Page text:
This week, the Chinese Ministry of Public Security, working in concert with its counterparts in the US Federal Bureau of Investigation (FBI), announced the largest software piracy bust in history. The bust, code-named "Operation Summer Solstice," netted more than $500 million in software and 25 arrests, most of which took place in the southern Chinese province of Guangdong.
Go figure, but Microsoft's reviled Windows Genuine Advantage technology played a role in the bust. According to the company, more than 1000 customers in 12 different countries had unknowingly purchased pirated software from Chinese crime syndicates, discovered their software was illegitimate via WGA, and reported the crime to Microsoft using software tools designed for that purpose. Microsoft relayed this information to the authorities, who traced it all back to China.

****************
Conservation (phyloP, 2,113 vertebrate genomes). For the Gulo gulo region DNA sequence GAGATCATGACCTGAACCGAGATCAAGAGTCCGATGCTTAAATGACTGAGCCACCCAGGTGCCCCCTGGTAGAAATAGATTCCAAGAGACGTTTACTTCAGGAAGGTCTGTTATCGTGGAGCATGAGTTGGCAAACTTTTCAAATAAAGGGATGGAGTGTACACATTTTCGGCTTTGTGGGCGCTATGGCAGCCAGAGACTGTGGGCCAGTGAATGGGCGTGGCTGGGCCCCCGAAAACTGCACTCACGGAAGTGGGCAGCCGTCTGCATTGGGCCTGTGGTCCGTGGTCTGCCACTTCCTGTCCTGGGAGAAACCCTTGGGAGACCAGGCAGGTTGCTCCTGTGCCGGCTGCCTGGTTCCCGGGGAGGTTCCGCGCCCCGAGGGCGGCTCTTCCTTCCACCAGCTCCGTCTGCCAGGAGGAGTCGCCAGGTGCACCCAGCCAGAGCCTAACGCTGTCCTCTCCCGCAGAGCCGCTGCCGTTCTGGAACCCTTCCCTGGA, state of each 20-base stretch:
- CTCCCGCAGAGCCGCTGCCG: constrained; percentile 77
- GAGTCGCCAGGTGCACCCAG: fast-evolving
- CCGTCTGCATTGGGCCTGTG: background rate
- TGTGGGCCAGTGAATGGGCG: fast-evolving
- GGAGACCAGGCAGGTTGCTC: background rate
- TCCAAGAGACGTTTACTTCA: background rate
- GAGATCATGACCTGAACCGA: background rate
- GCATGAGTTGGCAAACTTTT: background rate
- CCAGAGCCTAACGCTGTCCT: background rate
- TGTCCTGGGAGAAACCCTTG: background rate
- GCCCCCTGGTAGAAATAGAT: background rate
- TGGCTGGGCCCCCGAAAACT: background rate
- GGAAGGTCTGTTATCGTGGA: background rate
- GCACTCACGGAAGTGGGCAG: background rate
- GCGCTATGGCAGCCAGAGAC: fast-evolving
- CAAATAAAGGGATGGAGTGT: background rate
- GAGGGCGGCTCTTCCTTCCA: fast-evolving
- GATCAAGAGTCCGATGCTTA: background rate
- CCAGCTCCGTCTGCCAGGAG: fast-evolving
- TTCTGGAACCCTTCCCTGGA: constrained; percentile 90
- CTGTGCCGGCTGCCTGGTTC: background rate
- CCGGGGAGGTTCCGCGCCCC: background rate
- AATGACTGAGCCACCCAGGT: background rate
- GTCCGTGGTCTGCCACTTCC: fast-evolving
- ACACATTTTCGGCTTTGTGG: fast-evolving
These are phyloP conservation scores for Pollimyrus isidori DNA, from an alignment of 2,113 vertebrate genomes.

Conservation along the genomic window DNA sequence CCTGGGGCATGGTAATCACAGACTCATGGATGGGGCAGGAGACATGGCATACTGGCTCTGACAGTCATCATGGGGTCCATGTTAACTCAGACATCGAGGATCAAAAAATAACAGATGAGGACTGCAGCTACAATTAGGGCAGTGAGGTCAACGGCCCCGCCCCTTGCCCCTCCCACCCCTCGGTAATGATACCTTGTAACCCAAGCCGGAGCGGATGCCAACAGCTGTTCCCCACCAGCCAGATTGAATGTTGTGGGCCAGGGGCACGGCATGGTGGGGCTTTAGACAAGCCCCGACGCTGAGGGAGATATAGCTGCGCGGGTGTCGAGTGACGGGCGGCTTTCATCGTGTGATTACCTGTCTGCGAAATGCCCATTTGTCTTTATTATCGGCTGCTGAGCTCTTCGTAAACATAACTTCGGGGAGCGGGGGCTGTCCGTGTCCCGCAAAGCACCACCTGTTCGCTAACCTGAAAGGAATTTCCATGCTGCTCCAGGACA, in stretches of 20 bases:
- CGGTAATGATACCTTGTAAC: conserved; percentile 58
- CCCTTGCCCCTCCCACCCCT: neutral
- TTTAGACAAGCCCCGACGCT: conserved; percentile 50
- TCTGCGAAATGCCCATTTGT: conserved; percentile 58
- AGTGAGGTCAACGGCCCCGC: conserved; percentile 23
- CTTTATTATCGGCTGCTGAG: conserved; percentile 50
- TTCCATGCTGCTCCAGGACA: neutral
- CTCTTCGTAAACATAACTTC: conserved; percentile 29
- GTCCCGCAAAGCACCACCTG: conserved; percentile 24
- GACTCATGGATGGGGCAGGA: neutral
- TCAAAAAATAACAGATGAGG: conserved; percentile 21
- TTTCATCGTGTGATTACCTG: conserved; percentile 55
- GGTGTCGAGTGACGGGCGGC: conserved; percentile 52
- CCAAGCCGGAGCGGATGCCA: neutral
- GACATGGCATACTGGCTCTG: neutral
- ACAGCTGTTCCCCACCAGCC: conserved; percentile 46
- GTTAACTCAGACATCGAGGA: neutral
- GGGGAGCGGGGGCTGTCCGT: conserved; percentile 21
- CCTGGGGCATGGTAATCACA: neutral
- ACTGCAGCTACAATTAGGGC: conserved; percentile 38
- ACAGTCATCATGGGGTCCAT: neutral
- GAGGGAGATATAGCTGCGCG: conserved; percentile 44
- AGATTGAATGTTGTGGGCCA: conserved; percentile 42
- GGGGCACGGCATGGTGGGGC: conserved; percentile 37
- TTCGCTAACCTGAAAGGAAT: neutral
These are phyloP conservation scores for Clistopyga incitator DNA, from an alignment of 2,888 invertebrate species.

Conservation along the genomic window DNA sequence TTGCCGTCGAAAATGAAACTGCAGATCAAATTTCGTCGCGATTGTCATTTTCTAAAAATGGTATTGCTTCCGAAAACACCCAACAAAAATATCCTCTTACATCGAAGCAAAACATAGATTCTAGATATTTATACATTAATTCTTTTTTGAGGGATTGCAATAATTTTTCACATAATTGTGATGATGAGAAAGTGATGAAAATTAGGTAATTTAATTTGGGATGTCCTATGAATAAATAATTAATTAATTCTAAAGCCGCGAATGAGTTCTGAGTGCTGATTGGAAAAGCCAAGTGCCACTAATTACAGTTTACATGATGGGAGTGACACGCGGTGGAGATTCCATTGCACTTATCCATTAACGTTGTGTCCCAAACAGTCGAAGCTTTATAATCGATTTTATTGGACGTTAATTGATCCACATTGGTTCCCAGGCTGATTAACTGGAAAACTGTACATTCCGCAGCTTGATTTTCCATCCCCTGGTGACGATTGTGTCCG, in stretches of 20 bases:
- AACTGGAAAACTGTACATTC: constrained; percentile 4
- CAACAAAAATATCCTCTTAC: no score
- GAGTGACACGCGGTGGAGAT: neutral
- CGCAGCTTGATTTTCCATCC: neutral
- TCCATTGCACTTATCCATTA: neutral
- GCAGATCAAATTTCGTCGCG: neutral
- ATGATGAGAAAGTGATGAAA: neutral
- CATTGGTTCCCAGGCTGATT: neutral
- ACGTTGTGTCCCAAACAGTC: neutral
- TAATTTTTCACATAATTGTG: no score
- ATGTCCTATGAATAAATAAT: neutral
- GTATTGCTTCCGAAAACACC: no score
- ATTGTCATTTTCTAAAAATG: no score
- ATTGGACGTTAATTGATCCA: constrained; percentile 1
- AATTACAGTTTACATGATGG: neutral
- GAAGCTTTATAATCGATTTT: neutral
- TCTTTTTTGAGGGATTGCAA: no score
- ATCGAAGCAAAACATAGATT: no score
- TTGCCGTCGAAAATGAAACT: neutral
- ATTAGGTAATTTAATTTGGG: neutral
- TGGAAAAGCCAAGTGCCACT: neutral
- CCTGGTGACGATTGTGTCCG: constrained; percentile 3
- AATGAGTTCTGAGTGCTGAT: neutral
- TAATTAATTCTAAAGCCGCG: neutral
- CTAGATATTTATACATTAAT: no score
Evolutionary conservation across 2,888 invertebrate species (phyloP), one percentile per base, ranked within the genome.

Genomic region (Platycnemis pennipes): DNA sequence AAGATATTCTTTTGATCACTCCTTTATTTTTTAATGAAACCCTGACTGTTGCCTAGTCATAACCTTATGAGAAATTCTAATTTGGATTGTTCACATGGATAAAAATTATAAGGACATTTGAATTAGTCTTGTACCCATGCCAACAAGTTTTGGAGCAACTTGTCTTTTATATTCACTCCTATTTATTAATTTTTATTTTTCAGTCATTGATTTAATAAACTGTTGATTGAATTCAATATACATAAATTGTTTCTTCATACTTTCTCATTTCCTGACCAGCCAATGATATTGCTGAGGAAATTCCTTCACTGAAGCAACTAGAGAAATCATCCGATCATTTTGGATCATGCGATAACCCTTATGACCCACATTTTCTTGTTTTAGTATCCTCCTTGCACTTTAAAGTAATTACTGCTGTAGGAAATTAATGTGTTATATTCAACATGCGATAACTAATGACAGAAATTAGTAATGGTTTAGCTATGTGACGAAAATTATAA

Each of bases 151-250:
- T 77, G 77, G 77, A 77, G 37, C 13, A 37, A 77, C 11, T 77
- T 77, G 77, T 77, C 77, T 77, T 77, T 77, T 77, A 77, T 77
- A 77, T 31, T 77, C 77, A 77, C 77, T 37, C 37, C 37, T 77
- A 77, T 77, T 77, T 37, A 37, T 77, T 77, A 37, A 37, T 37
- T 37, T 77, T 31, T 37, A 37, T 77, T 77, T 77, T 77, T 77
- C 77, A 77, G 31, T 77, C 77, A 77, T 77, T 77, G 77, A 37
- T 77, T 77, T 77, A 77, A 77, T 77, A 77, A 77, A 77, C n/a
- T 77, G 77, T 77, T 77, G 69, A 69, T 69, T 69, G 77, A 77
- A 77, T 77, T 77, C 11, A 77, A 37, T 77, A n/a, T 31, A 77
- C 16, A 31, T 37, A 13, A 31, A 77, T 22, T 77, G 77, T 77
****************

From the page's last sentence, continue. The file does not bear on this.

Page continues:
Windows Genuine Advantage is often held up as an example of Microsoft's "Big Brother" approach to piracy prevention, and to date, there have been many highly publicized stories about honest customers being victimized by it. Microsoft hopes this event will turn things around. "The goal of WGA is not to punish the people who purchased these programs, \[as\] they are in fact victims," Microsoft Product Manager Nick White noted in a Microsoft corporate blog this week, "but rather to give them a tool that lets them know they have been victimized and a way to do something about it."